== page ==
Croatia has a wealth of heritage sites that stand as majestically as they did when the great maritime republic ruled the Adriatic waves. Some old cities were left in ruins, yet they still provide glimpses into how life was back in the days. Croatia’s stunning heritage sites range from walled towns to cities with landmarks dating back to Ancient Rome.

    Some places in Croatia that time forgot are well-preserved and continue to inspire awe with their fairy-tale-like settings. No wonder, fantasy series Game of Thrones shot its memorable scenes here – the Diocletian’s Palace and Dubrovnik’s Old Town as examples. Many sites are open to the public, allowing you to experience some of these dreamy settings in Croatia yourself.


    Dubrovnik Old Town

    An ancient fortified city brimming with medieval treasures

    The old town of Dubrovnik in southern Croatia overlooks the shimmering waves of the Adriatic – surrounded by magnificent defensive stone walls that date back to the 12th century. Having withstood centuries of turmoil and the forces of nature, the whole town remained one of Europe’s most enduring treasures.

    Town life flourishes within Dubrovnik’s walls. Walking the ramparts and through the limestone Stradun street, you can admire the old town’s collection of well-preserved buildings. Check out medieval monasteries and the baroque St. Blaise Church and Gothic Renaissance palaces like Divona and the Rector’s Palace.

    Location: Dubrovnik, Croatia


    Diocletian’s Palace

    Explore one big neighbourhood of a palace

    The port town of Split on the Dalmatian Coast is home to beautiful beaches and the magnificent 4th-century Diocletian's Palace. Stone pathways wind throughout the palatial complex, leading you to old but magnificent structures such as the Golden Gate. About half of the old town is actually taken up by the breadth of the palace grounds.

    Walking through the maze of narrow alleys, you’ll easily feel lost in one big neighbourhood that’s dotted with ruins and old cathedrals. Check out the excavated lower chambers, grand vestibules (with a massive hole in the roof), the namesake emperor’s mausoleum, and Jupiter’s Temple near the imperial complex’s central square.

    Location: Ul. Julija Nepota 4, 21000, Split, Croatia

    Phone: +385 99 564 7111


    Trogir Old Town

    A fortified town on a small island

    The preserved old town of Trogir brims with old buildings that date back centuries. You can easily stumble upon these on your strolls along the port town’s harbour streets as well as through Trogir’s maze of marbled pathways. The town is set within medieval walls on a small island between the mainland and Ciovo Island, and is connected to both by bridges.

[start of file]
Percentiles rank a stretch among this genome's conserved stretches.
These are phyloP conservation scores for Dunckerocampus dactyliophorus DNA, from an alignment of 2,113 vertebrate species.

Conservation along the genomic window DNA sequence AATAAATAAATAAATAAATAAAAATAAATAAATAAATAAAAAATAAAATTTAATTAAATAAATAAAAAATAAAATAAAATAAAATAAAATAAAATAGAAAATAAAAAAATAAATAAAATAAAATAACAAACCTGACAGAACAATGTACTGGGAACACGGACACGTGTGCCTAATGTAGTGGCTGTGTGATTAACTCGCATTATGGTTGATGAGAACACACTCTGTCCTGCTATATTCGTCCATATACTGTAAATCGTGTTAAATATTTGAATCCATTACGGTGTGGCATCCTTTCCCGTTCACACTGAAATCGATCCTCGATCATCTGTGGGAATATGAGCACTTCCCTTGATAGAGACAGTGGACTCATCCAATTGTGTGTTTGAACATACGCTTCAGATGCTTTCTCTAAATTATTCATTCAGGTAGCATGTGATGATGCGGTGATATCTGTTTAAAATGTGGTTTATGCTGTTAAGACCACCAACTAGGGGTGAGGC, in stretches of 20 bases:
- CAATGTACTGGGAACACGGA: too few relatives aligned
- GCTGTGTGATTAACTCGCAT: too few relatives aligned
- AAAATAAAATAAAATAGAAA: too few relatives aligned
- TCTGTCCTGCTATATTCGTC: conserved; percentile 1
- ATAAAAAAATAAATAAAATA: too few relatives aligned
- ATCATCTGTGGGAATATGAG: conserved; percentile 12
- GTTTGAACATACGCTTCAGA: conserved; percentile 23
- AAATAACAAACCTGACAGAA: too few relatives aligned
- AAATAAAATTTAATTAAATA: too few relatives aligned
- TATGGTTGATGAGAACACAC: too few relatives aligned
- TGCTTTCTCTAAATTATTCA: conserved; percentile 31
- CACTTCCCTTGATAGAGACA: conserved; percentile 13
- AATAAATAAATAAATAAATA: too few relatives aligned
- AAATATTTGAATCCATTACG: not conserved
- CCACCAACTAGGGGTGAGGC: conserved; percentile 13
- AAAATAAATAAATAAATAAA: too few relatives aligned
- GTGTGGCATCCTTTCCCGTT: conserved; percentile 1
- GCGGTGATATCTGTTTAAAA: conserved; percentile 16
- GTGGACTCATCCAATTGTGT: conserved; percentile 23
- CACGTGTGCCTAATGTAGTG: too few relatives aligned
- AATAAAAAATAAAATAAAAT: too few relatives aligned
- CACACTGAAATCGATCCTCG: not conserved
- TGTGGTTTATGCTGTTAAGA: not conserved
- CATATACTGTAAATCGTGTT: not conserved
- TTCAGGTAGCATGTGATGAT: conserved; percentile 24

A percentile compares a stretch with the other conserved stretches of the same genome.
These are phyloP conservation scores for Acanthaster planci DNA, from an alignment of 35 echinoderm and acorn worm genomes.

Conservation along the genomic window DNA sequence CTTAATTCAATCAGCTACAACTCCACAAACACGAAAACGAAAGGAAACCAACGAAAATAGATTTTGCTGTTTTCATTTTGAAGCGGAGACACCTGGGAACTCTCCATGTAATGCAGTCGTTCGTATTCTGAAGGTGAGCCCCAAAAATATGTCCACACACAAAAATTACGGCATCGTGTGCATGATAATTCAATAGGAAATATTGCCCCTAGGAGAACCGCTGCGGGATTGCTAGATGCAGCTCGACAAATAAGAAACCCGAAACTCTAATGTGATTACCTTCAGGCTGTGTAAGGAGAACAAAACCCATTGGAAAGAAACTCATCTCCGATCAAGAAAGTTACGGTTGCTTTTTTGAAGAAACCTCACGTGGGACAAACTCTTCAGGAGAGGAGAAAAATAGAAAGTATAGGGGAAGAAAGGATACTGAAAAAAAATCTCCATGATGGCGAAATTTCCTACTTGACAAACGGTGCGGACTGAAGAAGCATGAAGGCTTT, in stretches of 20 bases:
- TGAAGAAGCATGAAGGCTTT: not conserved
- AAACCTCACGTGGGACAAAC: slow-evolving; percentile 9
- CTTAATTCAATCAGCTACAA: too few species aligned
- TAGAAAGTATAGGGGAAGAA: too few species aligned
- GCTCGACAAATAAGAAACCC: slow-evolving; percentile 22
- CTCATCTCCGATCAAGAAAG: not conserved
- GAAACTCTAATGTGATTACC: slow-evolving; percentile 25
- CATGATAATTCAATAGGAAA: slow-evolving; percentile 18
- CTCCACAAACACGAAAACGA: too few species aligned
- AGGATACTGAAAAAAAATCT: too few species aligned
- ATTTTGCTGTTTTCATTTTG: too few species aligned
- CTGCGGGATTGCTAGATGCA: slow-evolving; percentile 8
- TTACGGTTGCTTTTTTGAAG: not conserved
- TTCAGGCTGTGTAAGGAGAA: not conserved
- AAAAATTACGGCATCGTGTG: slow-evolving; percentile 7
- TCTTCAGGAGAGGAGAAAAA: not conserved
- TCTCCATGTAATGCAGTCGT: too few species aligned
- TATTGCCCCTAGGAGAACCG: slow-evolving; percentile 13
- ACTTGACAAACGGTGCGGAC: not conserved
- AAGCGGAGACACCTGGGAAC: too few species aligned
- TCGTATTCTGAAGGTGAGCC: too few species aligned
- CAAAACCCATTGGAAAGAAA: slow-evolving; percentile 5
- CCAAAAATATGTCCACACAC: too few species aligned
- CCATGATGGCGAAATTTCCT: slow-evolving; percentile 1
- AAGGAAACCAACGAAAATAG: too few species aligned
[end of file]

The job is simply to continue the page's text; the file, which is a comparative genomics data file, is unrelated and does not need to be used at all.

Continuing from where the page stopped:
The imposing 15th-century Kamerlengo Fortress looms at the southwestern end of the island. You can enjoy sweeping seascapes from its high walls. Similarly, the 13th-century St. Lawrence cathedral with the Chapel of St. John has a bell tower offering bird’s-eye views.

    Location: Trogir, Croatia


    Korcula Old Town

    Visit the disputed birthplace of Marco Polo

    Ask a Venetian, and they would contest to the claim that the island of Korcula is the birthplace of Marco Polo. Disputes aside, it’s home to one of Croatia’s stunning traditions, the Moreska sword dance. A narrow passage from the harbour leads you straight up to the heart of the 15th-century Saint Mark’s Cathedral, whose bell tower offers sweeping panoramas from the top.

    The walled town has many medieval buildings and strolling along the old walls leads you to different observation decks, some with intact cannons. Learn more about Korcula’s past (and decide about the controversy for yourself) through interesting exhibits at Marco Polo’s museum and the town museum in Saint Mark’s Square.

    Location: Staroj Gradskoj Korčula, Korčula, Croatia


    Ciovo Island

    A large island dotted by medieval villas and churches

    Many visitors to the tiny island of Trogir extend their journeys to the larger Ciovo Island, where they can enjoy sandy and pebbly beaches. Sightseers are treated to charming villages with vineyards and hilltop churches, most of which date back to medieval times.